Have you tried asking yourself, "When should I save or invest?
Saving and investing are ways to build a solid money base, but they differ. Even though they can both improve your financial future, it's essential to understand the distinctions and when to save or invest.
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This article will discuss the key differences between saving and investing, the pros and cons, and knowing when to save or invest.
What is Saving
Saving is like keeping your money safe for the future by putting it in a safe place, like a bank.
You usually keep your savings as cash in a bank account. It is safe but only gives you a little extra money back. If you want to make more money from your savings, you can invest it.
We usually save money for different reasons, like when we want to stop working, save for emergencies, pay for our kid's school, buy a house or a car, or even for a fun trip.
Pros and Cons of Saving
Saving is pretty straightforward. You don't need to spend money upfront or learn something new, but some disadvantages come with it.
Here are the pros and cons of saving:
Pros of Saving
Savings accounts tell you upfront how much extra money you'll make on your saved money.
The government ensures bank accounts up to $250,000, so even though you won't earn a lot, you won't lose money with a savings account.
Bank products are easy to access. You can get your money quickly, but sometimes there's a charge if you withdraw your money.
A savings account in a bank with insurance can lose value only through small fees, like maintenance or charges, if you make more than six transactions from the account in a month.
Cons of Saving
Even though saving is good, there are some downsides, including:
The money you earn from saving is not much, and it can not guarantee to double your money. Investing could give you more money, but it's not guaranteed.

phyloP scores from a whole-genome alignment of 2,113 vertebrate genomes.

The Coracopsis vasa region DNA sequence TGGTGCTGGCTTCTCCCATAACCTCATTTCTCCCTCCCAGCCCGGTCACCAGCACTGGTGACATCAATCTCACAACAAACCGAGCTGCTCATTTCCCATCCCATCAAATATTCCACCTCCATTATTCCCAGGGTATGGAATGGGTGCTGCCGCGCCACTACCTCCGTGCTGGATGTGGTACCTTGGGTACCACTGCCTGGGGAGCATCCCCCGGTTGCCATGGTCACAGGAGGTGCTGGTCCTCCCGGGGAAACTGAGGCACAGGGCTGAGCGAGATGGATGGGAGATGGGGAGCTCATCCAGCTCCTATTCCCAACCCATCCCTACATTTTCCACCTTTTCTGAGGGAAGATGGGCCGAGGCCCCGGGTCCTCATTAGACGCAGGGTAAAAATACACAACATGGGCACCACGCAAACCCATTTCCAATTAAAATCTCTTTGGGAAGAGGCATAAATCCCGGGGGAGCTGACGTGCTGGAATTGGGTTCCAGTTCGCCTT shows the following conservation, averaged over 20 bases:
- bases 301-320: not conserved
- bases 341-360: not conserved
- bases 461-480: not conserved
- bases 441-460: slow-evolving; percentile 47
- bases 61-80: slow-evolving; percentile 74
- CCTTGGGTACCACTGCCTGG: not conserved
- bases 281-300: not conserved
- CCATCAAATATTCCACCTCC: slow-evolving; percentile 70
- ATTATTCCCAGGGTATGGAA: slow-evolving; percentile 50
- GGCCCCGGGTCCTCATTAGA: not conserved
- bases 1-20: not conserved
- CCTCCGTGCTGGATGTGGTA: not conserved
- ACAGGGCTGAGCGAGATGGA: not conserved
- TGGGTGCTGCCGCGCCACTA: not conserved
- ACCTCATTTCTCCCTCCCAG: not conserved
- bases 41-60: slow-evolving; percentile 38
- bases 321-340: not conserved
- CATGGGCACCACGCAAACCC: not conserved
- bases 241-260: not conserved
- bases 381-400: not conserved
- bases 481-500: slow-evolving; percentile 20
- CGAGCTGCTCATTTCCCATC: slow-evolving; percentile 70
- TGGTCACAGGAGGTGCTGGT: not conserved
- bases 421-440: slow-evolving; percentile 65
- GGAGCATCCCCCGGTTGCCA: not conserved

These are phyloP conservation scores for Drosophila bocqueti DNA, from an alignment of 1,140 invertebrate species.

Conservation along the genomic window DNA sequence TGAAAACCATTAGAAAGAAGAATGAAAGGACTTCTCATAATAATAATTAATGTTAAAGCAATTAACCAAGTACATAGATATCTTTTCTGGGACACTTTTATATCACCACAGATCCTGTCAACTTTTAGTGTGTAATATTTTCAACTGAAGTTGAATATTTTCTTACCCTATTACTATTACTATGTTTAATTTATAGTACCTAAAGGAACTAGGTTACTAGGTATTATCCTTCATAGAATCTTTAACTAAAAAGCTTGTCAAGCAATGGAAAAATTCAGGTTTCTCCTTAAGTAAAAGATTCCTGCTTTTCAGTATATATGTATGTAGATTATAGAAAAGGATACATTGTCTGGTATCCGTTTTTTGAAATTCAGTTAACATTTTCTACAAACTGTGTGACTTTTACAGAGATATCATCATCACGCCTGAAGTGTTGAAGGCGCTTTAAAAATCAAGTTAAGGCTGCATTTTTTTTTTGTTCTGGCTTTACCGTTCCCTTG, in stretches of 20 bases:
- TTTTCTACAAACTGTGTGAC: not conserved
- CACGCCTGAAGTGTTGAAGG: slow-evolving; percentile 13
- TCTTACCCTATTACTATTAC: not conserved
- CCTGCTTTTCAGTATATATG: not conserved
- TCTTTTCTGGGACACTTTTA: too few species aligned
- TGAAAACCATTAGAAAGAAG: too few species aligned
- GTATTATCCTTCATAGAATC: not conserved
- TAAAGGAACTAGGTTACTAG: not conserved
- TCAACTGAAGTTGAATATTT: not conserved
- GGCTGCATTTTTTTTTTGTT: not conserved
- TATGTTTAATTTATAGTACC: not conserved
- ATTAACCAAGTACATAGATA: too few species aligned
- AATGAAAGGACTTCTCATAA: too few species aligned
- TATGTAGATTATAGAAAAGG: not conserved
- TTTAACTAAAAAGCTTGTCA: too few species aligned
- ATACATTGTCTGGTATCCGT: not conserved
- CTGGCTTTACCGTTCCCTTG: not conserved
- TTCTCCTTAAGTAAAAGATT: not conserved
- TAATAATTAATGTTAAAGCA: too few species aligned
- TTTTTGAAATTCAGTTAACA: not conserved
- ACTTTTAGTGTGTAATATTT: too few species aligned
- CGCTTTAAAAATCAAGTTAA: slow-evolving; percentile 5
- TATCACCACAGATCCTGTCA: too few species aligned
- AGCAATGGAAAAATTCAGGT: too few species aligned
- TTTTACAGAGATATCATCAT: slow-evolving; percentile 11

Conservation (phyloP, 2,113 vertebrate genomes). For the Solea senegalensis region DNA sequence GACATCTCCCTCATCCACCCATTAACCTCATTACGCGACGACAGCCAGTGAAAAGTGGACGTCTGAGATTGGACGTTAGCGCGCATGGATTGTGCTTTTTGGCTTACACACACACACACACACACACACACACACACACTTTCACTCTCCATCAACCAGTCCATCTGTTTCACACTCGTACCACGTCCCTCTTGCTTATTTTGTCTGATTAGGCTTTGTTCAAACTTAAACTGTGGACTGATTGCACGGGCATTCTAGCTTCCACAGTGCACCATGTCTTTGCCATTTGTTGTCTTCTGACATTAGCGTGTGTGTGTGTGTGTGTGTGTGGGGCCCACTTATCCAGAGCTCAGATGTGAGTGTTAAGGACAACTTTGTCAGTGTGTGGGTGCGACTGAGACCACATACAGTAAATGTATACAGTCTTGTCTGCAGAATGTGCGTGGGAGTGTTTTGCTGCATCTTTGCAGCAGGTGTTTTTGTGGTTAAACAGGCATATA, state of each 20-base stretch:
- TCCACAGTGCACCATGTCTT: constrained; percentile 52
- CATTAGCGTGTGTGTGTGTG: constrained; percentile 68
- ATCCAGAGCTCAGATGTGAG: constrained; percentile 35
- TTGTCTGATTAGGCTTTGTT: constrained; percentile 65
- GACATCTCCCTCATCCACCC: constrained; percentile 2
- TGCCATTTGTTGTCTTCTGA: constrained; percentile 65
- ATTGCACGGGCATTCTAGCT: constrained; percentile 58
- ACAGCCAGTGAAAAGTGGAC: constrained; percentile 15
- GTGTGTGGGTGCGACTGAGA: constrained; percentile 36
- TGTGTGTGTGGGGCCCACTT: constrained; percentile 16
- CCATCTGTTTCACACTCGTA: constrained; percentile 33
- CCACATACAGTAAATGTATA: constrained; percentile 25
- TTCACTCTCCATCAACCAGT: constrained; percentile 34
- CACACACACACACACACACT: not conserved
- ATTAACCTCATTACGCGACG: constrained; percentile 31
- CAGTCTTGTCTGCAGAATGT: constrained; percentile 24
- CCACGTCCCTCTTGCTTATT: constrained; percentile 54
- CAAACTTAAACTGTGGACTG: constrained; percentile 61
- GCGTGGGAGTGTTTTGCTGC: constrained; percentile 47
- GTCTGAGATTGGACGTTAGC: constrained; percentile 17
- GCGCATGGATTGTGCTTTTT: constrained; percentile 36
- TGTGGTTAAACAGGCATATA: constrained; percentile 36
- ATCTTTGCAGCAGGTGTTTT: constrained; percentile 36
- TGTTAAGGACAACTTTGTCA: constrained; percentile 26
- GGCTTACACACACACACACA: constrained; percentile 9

Since you won't make much, your money might not be worth as much over time because of inflation.
When to save?
You save money first when:
1. Suppose you need money saved for unexpected situations. Danna Jacobs, a money expert, suggests saving money first. It's excellent to have around three to six months' worth of money saved up for when you need it suddenly.
But what's even more important is to make saving a regular habit. At the very least, Jacobs suggests keeping enough money for one month's worth of expenses before you start investing your money.
2. Suppose you will need the money in the next five years. You may already have emergency savings, and now you want to save for something else, like buying a house. Or you might be saving for something you must pay every year, like car insurance.
If you need the money quickly, keeping it in a savings account where you know you'll get it back is better.
What is investing
Investing means using your money for a while to make more money. You put your money into something, hoping you'll make more than what you started with.
There are various ways to invest, like starting a business or buying houses you can rent out to get money or sell them later for a higher price.
Pros and Cons of Investing
Saving is safer than investing but might make you less money in the long run. Here are the pros and cons of investing:
Pros of Investing
Investments like stocks can make much more money than savings accounts and CDs. Over time, the S&P 500 has made about 10 percent more money each year, although it can change significantly in one year.